Make-up artist

Make-up artists apply make-up and style hair for people appearing on camera or in front of a live audience. 

Salary, a pound sign Salary: Variable average per year
Hours, a clock face Hours: Variable per week

1. Entry requirements

There are no set requirements, but you’ll usually be expected to have a qualification in media make-up. You can do these courses at colleges and private training providers. 

Practical experience can help build a portfolio of work to show employers. You could gain this through:

  • amateur theatre
  • student film, theatre and photography projects
  • charity or student fashion shows
  • working with established make-up artists and photographers

You could start out as a trainee or assistant to a make-up team, or find casual work doing make-up and hair for extras in crowd scenes.

You could get into this job through an apprenticeship.

2. Skills required

You’ll need:

  • creativity and imagination
  • good communication and people skills
  • a tactful manner
  • stamina, patience and concentration
  • the ability to work well under pressure
  • excellent attention to detail

3. What you'll do

Your day-to-day duties may include:

  • researching and designing make-up and hairstyles
  • working to production designers' notes and instructions
  • tidying and styling hair
  • using special effects make-up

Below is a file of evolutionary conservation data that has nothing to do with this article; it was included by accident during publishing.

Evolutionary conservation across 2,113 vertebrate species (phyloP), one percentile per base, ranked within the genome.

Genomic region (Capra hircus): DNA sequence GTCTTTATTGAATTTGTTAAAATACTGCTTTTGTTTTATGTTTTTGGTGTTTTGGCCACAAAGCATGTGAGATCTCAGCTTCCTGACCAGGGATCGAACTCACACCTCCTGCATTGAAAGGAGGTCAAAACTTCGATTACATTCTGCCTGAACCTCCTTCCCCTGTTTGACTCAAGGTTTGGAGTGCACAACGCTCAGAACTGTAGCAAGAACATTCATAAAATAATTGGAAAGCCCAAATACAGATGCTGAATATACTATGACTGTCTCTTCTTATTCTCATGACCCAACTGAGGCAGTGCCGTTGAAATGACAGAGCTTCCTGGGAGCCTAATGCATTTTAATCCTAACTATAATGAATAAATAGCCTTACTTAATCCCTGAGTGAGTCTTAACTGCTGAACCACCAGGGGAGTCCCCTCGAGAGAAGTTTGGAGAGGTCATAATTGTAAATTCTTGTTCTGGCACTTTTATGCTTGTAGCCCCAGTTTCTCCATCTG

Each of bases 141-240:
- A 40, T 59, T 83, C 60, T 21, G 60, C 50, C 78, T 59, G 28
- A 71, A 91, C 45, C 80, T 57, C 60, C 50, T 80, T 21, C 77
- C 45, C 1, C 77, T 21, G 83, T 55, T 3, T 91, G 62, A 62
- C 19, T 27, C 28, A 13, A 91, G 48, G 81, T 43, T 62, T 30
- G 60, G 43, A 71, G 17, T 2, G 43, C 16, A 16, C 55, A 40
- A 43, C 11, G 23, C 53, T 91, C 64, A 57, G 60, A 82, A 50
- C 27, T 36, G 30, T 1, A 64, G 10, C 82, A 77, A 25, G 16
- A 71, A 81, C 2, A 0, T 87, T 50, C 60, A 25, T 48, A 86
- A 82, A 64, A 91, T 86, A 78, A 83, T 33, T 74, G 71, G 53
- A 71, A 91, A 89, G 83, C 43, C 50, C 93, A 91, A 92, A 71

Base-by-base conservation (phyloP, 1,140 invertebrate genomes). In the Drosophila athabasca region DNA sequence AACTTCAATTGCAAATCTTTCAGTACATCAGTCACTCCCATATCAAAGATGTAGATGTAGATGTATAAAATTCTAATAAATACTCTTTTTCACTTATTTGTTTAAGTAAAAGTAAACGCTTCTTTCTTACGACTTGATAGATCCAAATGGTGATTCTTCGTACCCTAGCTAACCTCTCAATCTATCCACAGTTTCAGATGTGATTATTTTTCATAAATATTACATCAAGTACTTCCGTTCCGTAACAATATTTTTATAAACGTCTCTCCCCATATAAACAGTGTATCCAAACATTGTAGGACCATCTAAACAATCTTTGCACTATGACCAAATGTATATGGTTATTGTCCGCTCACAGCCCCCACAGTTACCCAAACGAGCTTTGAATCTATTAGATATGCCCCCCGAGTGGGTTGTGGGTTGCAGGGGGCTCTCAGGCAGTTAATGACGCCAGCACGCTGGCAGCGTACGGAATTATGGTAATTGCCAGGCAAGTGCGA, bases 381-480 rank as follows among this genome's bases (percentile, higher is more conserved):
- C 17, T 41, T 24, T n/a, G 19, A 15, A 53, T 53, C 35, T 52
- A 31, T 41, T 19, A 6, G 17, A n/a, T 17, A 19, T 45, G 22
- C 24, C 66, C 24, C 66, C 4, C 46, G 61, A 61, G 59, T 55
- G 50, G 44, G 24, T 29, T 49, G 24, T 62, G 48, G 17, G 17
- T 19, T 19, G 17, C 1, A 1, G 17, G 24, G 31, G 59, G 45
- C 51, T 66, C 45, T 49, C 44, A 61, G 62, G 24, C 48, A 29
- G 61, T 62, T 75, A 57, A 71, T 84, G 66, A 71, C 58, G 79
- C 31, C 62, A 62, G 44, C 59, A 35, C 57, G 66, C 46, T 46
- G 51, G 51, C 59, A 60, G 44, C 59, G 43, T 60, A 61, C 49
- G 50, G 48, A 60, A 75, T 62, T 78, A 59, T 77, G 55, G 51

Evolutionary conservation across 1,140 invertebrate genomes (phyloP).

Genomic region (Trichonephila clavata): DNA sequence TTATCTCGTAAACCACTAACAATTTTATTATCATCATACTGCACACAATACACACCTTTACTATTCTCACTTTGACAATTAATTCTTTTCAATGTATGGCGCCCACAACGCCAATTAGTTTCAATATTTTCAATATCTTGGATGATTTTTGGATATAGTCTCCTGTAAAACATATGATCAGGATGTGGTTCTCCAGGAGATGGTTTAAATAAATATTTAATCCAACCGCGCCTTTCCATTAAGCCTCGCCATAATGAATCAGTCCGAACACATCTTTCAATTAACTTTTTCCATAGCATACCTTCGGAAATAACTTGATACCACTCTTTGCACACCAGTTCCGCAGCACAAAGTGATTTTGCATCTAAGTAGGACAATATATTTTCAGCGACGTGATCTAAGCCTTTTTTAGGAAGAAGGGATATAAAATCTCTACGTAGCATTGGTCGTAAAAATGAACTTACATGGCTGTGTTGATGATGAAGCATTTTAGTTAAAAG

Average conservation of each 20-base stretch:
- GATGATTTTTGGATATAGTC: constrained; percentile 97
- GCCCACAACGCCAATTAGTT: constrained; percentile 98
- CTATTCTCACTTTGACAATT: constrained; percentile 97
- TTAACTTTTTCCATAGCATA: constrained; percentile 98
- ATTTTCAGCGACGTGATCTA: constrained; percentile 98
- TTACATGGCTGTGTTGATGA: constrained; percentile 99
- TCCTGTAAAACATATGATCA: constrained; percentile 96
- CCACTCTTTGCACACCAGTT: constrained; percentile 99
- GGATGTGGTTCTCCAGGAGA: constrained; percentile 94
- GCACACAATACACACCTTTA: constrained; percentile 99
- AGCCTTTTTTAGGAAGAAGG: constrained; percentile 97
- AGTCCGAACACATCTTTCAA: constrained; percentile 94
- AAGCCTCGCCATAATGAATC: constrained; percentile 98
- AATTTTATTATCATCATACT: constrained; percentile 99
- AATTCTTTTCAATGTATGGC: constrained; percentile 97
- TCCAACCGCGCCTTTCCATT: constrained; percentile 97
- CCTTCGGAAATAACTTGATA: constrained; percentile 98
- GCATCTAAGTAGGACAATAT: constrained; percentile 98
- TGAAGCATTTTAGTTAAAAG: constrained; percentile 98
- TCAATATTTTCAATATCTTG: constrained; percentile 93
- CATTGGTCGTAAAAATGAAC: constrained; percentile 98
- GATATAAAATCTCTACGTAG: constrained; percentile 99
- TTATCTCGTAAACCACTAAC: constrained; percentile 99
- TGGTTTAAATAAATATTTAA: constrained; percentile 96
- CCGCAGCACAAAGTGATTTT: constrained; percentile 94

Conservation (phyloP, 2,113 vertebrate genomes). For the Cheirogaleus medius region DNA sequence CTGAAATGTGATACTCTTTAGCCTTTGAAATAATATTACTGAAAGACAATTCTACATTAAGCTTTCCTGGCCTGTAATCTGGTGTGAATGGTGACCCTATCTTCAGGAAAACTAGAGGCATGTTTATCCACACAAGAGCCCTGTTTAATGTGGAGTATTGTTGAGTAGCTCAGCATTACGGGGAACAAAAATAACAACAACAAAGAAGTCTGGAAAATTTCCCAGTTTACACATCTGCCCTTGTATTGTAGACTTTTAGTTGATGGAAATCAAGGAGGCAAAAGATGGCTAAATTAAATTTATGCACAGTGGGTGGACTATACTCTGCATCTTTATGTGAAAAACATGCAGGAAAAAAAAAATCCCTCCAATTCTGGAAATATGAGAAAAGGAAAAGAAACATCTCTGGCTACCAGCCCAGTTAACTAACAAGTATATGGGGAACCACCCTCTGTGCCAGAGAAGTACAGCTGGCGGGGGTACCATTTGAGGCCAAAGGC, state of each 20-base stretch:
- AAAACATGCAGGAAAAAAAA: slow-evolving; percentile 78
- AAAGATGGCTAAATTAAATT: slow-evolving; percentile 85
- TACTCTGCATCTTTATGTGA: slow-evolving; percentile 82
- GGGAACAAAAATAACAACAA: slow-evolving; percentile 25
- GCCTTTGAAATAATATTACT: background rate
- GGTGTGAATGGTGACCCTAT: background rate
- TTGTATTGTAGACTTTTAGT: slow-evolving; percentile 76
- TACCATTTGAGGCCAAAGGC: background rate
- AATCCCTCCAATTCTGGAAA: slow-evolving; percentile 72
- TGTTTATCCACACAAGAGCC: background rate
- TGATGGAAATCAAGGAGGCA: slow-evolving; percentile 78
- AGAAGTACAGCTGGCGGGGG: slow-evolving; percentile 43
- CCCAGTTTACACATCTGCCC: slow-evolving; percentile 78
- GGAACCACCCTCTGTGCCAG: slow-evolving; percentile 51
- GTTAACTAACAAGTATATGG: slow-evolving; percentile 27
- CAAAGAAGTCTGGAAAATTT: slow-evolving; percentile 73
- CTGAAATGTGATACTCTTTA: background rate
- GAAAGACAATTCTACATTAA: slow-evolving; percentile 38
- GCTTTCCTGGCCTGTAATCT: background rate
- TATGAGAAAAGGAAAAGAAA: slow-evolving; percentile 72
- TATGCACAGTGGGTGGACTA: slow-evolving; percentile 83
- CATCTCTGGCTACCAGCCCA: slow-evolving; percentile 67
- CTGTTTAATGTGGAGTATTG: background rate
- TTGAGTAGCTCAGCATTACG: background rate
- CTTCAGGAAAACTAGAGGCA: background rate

• taking notes and photos for reference
  • being on set to redo make-up and hair
  • removing make-up and keeping wigs and hairpieces in good condition

You’ll work closely with production designers, costume designers, camera and lighting crew, and performers.

4. Salary

You’ll usually work on a freelance basis and be paid a fee for each contract. 

Rates will depend on the type of production you’re working on and what you can negotiate. 

5. Working hours, patterns and environment

Long and irregular hours are common. You may start in the early morning before filming begins, or work in the evenings for live TV, theatre or concerts.

You’ll work in TV or film studios, theatres, or in temporary buildings and vehicles on location. 

You may need to travel and stay away from home regularly, sometimes for long periods.

You’ll need to build up your own make-up kit and take it to each job.

6. Career path and progression

With experience or specialist skills, you could progress to chief make-up artist or make-up designer.

Last updated: 28 September 2016